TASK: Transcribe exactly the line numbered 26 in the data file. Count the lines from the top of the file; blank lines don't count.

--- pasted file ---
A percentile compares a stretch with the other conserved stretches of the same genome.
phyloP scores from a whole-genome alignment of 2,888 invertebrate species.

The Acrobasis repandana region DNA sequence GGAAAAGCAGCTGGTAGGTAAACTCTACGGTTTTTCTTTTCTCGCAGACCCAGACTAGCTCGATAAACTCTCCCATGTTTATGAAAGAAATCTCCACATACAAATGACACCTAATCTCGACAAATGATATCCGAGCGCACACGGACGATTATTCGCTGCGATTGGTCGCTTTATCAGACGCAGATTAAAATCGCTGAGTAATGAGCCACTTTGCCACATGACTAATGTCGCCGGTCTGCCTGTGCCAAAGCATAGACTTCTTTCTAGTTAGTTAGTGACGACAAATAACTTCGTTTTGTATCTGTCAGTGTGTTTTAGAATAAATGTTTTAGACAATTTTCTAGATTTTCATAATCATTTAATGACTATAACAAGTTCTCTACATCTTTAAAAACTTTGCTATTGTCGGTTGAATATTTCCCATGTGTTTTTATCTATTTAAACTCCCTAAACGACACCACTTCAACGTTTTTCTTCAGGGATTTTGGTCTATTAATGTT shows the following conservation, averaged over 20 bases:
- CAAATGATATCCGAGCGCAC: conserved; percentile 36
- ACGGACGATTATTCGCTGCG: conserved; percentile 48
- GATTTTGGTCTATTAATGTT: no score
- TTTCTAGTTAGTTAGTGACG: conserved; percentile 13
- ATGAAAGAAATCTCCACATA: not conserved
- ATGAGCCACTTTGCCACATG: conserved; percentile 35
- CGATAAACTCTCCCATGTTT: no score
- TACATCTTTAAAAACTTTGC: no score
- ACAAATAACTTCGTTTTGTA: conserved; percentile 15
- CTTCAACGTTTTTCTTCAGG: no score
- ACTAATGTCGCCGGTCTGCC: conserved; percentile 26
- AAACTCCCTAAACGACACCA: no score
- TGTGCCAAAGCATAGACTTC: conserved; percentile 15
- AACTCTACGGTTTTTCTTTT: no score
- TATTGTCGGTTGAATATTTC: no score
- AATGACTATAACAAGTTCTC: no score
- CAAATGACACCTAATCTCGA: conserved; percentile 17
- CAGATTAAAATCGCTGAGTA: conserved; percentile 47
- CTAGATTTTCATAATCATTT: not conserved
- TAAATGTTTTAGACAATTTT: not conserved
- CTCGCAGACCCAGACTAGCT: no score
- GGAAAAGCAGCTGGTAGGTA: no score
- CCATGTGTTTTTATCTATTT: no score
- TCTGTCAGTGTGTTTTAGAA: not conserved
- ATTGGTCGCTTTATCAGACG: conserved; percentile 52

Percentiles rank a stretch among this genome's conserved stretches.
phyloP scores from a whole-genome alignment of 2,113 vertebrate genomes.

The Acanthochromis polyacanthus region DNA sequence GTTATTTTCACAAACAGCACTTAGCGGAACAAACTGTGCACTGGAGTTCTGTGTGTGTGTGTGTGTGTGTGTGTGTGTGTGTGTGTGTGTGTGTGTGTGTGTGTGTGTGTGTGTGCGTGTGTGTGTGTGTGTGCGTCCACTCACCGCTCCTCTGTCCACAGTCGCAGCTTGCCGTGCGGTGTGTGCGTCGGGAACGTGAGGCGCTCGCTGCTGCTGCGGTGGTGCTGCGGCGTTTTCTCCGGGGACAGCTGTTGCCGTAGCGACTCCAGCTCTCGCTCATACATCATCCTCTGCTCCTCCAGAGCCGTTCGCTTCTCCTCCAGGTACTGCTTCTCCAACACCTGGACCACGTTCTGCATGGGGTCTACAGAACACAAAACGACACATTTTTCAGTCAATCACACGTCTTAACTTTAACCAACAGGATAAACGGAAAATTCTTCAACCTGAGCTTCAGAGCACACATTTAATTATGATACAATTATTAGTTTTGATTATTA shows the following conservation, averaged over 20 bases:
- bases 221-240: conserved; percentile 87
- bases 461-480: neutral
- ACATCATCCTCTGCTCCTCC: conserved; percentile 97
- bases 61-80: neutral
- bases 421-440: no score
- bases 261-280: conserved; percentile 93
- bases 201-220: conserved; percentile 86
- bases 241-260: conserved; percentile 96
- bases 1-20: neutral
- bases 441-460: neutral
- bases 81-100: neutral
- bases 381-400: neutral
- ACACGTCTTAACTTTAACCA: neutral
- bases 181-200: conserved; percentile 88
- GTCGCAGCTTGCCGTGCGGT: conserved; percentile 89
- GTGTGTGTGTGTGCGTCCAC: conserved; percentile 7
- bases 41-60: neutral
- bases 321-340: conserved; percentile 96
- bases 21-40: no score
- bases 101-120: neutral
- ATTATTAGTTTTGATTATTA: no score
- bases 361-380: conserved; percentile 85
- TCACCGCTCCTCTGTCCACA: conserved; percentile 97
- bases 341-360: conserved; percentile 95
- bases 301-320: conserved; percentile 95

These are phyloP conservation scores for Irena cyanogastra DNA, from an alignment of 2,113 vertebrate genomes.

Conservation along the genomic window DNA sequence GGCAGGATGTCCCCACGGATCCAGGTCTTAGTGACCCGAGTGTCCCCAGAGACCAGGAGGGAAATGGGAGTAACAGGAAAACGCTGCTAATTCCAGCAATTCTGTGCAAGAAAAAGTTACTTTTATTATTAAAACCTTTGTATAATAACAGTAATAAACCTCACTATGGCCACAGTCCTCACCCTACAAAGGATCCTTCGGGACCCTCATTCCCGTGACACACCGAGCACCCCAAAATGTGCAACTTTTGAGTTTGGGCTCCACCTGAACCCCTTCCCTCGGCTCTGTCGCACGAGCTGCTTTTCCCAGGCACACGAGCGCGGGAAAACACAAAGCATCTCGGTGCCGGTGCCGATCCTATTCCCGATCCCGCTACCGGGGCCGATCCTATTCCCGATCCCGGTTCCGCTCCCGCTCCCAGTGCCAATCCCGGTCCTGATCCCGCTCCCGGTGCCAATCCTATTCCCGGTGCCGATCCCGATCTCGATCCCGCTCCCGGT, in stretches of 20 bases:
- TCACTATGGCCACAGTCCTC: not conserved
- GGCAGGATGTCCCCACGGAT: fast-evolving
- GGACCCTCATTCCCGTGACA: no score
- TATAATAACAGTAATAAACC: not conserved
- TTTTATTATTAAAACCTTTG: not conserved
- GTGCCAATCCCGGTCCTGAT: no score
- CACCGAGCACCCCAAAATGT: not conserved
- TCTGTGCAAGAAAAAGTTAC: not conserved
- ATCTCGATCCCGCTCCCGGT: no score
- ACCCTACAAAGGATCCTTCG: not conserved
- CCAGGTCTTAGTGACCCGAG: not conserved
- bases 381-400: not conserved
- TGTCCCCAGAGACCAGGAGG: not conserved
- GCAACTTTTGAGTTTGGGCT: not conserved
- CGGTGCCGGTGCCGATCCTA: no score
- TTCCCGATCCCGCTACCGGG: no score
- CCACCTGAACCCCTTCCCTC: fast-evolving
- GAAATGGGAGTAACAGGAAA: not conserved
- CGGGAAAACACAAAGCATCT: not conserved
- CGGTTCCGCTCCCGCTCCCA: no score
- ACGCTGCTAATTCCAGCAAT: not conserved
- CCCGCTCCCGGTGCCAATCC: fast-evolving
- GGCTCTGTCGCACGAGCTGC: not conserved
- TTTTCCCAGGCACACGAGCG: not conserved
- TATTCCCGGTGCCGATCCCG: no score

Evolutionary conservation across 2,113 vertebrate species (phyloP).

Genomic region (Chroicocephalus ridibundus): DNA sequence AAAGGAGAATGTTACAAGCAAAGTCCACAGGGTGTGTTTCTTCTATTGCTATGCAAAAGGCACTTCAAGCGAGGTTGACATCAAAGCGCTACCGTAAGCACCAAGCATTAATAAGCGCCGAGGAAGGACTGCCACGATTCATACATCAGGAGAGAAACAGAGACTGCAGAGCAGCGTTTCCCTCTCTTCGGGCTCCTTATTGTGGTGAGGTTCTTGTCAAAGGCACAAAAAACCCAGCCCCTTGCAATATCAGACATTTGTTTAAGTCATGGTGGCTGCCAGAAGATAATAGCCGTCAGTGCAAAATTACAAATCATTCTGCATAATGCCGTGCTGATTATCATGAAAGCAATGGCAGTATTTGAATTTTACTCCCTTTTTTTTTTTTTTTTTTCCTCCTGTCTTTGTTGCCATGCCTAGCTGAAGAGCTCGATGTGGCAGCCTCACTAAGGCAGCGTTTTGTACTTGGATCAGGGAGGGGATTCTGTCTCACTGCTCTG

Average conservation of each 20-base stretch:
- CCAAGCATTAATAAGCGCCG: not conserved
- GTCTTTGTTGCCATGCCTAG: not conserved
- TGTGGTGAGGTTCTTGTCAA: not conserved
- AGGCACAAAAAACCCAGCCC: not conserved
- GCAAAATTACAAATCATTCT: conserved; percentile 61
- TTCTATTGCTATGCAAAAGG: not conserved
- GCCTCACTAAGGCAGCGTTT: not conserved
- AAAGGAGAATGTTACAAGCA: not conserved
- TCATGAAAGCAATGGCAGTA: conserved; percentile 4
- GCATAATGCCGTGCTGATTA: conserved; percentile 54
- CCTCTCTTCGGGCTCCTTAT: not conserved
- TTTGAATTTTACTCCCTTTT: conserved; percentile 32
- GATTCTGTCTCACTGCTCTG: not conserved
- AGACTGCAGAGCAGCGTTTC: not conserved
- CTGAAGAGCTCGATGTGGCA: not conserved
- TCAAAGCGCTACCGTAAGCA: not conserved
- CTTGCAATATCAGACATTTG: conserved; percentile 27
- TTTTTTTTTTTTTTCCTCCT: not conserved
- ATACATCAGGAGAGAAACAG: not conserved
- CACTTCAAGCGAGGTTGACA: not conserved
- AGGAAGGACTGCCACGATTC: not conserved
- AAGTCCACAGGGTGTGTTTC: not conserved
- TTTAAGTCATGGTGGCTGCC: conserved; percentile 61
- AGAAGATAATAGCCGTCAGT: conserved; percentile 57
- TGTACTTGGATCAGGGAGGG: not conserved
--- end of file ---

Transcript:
- CCATGTGTTTTTATCTATTT: no score